Editor's note: With the NFL's Super Bowl coming to the Bay Area in February, CSNBayArea.com Senior Insider Ray Ratto is in Canada to cover the Grey Cup and see how the other half lives. Bookmark Ray Ratto's Grey Cup blog for complete coverage leading up to Sunday's game.
You celebrated Thanksgiving in the bosom of your family, whether your family wanted its bosom invaded by the likes of you or not. You dined on the finest of cooked meals and inspired conversation, comforted to know that there things more important than the perpetual race of adrenalized rats that our culture has become.
I, on the other hand, celebrated Thursday in proximity to but not meaningfully close to the bosom of the Ottawa RedBlacks, for which they, and I, are both gratified.
Too bad, though, that this is Thanksgiving and you will all be paralytic on an overdose of NFL-and-tryptophan, as theirs is a story worth reveling in, given that it defies logic down to the tenth sub-level.
This is a two-year-old team, built on the graveyard of two dead antecedents who had assembled no winning seasons since 1979. Its ownership front man, Jeff Hunt, made his fortune cleaning carpets, removing him from the growing list of owners who got their teams the newfangled way -– from their parents.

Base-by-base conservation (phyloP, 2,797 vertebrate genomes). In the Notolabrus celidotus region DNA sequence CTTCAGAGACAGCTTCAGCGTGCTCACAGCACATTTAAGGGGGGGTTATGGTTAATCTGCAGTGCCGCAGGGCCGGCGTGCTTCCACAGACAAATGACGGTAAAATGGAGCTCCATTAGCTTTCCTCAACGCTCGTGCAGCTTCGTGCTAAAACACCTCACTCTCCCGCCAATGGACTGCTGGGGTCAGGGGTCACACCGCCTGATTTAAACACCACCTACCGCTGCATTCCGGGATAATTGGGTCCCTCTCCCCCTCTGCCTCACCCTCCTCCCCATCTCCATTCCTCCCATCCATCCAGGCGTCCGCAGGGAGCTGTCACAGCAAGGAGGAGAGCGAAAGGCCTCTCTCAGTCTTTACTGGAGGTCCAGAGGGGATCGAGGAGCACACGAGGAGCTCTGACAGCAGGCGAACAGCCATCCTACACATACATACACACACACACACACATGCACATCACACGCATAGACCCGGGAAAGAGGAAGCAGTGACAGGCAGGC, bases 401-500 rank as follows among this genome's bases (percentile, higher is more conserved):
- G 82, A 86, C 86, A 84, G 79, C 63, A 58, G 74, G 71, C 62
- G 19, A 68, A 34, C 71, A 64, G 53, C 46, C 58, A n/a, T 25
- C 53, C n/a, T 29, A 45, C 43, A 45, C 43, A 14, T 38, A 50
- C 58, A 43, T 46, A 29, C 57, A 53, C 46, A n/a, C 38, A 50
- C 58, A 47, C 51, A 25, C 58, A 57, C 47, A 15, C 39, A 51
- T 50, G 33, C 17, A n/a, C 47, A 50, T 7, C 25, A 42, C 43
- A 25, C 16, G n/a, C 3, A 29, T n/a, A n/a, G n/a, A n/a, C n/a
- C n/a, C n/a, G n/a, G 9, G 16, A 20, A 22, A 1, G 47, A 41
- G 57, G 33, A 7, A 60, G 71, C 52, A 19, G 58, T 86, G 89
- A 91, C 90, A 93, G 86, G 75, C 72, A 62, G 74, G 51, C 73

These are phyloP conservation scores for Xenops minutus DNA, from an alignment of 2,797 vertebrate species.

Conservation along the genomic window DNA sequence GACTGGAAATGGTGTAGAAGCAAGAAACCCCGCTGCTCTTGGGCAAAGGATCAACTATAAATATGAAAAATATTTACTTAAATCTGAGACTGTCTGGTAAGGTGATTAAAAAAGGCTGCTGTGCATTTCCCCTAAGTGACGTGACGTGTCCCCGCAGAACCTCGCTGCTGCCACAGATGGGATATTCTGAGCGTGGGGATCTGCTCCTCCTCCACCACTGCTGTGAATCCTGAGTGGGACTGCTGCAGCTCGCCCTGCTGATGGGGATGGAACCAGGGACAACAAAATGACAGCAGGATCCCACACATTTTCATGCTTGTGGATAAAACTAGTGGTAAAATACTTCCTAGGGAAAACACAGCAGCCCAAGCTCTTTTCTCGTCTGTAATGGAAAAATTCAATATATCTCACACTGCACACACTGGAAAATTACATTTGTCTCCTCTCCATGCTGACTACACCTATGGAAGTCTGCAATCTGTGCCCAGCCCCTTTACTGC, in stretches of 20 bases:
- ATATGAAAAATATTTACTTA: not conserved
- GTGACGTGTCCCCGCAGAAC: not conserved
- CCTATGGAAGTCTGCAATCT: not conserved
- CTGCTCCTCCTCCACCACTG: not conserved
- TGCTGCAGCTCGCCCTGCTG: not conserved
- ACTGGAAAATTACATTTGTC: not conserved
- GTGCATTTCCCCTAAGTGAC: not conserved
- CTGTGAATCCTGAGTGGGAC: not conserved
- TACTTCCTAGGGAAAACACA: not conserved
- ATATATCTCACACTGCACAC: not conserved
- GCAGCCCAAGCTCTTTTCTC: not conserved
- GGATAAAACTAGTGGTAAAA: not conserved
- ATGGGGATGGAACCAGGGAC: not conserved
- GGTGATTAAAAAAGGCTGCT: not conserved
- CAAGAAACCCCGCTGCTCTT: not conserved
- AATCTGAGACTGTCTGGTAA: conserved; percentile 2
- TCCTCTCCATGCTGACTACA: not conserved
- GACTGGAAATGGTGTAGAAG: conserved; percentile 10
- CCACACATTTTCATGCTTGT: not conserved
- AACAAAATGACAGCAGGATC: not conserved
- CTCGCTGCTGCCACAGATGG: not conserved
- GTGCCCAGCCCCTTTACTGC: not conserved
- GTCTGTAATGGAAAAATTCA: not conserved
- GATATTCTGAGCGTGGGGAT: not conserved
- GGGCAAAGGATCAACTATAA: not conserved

But Hunt’s tale is also instructive because he is speed-racing Joe Lacob’s career owning the Golden State Warriors, which we’ll get to momentarily.
Born in the mercantile hotbed of Stephenville, Newfoundland, Hunt began a carpet cleaning company (began, as in cleaned the carpets) that grew to 250 outlets before he sold it to buy the Ottawa 67s junior hockey team. That succeeded well enough, and he made enough of a reputation be asked to front a group of big-hitters to return football to the abattoir/capital, and after six years of jousting over a new stadium, he and his four partners got the team, which expansioned its way to a 2-16 first season, then to 12-6 in this one.
Oh, and in the corner of that stadium, he has built a condo. He lives there, probably so he can avoid game-day traffic. Perfect.
In short, Hunt is that rarest of birds, an owner popular in his own town. Succeeding at football after the disasters of the late Rough Riders years (mid-80s to mid-90s) and the entirety of the Renegades existence (2002-05), and doing it this swiftly, has rekindled Ottawa’s intrigue with a sport which has offended it so mightily for so many years, though the cost leading up to this has been full retail.
Unlike Lacob, he was starting at ground zero with a new team both burdened by and freed of the failures of the Rough Riders and Renegades. But like Lacob, he decided the only way to get good was to promise good.
“I mean, why wouldn’t you?” he said Thursday. “I know we were an expansion team, and last year was tough (author’s note: 2-16, that’s how tough), and there was a lot of heat on our general manager (Marcel Desjardins) and our coach (Rick Campbell) and our quarterback (Henry Burris). But this year, we won a couple of games, and we were being compared to last year, then we won a third and it was, ‘Well, they’re guaranteed to be better,’ and then it was four, and it was “now it’s double.’ And then we beat Calgary, which has been the class of the league and the defending champion, and all of sudden it was, ‘Instead of comparing us to who we were last year, why not compare ourselves to champions?’”